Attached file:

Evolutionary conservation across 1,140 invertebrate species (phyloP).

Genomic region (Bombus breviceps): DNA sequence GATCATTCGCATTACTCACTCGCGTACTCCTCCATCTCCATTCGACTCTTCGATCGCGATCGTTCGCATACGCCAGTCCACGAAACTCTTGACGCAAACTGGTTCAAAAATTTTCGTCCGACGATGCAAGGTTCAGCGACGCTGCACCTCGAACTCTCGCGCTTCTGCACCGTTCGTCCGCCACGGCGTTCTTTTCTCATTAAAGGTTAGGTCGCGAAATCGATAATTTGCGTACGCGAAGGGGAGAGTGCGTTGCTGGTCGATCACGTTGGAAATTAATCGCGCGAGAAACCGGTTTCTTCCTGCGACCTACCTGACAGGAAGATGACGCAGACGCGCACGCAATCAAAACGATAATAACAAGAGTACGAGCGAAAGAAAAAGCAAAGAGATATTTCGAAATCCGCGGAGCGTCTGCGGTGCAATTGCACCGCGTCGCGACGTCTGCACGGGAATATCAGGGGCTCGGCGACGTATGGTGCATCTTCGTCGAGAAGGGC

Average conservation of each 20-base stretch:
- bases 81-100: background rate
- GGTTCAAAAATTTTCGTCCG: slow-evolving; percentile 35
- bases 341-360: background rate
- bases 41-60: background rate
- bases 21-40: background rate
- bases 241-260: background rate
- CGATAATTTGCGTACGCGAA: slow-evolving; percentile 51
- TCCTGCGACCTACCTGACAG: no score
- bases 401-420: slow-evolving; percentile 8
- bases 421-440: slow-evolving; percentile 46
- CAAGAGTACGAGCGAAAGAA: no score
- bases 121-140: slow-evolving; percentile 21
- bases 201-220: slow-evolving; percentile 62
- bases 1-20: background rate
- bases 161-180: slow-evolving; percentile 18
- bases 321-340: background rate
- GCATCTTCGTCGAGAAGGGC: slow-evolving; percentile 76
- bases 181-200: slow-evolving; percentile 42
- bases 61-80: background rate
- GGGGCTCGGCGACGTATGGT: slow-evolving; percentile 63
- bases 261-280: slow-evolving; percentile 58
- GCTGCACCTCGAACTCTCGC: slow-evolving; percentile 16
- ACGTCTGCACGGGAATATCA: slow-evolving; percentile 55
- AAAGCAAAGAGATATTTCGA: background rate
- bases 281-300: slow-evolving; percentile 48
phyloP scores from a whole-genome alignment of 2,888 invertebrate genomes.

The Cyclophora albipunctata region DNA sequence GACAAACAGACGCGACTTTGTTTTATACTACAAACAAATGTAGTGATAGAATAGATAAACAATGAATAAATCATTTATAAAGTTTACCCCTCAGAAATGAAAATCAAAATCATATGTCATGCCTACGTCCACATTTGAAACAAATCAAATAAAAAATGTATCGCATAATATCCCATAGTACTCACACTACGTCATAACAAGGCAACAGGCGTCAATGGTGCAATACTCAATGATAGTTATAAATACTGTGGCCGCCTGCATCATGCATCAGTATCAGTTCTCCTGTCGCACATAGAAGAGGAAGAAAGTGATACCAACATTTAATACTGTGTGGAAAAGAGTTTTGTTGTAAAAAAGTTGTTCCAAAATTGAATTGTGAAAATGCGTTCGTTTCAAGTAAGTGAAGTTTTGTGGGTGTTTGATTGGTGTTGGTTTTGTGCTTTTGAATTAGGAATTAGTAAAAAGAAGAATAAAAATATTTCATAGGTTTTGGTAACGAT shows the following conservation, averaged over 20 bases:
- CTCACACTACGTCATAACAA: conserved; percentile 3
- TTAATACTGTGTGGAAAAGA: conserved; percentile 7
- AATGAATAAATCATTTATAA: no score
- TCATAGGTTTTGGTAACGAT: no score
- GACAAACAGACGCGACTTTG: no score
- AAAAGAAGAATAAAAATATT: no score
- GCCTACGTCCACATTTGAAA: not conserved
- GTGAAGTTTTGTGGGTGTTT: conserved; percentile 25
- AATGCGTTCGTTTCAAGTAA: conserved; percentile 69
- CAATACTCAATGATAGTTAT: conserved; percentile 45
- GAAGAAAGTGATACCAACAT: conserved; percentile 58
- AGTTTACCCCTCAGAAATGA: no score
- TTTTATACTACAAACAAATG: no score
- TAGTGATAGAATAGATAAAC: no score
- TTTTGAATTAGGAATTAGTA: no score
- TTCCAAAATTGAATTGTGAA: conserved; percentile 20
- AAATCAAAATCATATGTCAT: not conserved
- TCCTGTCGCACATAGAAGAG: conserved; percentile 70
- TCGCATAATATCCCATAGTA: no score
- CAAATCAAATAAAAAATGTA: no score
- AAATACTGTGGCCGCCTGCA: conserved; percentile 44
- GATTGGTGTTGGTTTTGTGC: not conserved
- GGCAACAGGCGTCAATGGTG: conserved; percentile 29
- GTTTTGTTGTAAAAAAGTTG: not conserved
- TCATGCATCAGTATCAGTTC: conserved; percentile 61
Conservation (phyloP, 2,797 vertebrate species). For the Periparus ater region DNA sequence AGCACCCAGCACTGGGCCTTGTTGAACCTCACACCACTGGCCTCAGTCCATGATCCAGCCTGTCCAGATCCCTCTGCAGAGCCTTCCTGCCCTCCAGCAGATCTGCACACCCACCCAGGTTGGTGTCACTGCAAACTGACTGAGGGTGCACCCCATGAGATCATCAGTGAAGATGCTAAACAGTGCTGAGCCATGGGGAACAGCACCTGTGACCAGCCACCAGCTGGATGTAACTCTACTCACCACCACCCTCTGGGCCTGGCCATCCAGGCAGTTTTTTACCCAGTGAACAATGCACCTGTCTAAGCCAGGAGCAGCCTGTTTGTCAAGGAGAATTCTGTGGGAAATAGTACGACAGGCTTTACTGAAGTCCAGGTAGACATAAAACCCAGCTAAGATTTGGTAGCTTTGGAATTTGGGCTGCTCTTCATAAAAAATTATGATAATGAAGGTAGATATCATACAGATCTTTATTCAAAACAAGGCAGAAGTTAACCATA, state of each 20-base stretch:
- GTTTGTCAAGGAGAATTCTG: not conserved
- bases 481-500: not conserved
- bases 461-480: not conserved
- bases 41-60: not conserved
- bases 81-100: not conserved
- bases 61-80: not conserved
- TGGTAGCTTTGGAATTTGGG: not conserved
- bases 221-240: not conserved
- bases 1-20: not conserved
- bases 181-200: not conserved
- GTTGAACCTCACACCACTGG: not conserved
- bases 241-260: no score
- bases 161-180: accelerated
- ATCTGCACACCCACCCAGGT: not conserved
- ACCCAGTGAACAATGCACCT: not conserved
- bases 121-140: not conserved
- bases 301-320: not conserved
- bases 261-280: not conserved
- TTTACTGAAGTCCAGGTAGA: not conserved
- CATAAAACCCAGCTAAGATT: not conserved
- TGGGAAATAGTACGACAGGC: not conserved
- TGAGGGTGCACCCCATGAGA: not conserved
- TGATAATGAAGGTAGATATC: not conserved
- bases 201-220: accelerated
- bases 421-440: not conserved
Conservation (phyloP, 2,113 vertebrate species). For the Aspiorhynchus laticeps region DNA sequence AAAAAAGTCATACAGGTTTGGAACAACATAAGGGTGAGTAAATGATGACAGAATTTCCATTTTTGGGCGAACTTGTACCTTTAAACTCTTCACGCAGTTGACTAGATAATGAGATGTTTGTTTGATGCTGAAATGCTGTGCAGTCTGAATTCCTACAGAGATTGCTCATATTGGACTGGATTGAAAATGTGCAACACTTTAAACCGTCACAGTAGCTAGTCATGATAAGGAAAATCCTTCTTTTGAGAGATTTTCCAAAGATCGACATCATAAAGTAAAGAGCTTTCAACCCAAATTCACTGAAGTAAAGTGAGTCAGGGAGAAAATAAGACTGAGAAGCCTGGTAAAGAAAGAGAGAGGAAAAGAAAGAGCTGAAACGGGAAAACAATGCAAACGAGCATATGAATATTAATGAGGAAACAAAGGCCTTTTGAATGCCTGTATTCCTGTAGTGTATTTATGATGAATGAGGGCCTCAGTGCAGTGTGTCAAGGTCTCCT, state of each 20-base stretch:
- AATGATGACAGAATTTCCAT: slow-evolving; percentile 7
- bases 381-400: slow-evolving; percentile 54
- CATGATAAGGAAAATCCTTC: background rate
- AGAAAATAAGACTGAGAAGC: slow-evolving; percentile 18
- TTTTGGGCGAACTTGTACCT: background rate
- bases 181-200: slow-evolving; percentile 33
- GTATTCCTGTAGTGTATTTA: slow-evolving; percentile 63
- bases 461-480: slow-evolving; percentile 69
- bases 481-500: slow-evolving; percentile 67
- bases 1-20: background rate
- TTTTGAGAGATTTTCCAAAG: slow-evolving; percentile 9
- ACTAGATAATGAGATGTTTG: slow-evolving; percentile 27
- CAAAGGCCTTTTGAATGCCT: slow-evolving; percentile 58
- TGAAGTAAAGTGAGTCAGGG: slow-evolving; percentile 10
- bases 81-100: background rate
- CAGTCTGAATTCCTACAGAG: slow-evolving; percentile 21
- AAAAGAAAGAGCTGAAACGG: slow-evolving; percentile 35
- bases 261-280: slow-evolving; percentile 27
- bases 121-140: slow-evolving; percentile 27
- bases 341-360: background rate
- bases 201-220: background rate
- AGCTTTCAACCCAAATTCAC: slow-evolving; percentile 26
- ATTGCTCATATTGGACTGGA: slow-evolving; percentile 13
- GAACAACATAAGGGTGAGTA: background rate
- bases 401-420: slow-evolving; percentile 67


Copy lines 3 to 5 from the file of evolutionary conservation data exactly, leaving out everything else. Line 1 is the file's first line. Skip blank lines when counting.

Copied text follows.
Average conservation of each 20-base stretch:
- bases 81-100: background rate
- GGTTCAAAAATTTTCGTCCG: slow-evolving; percentile 35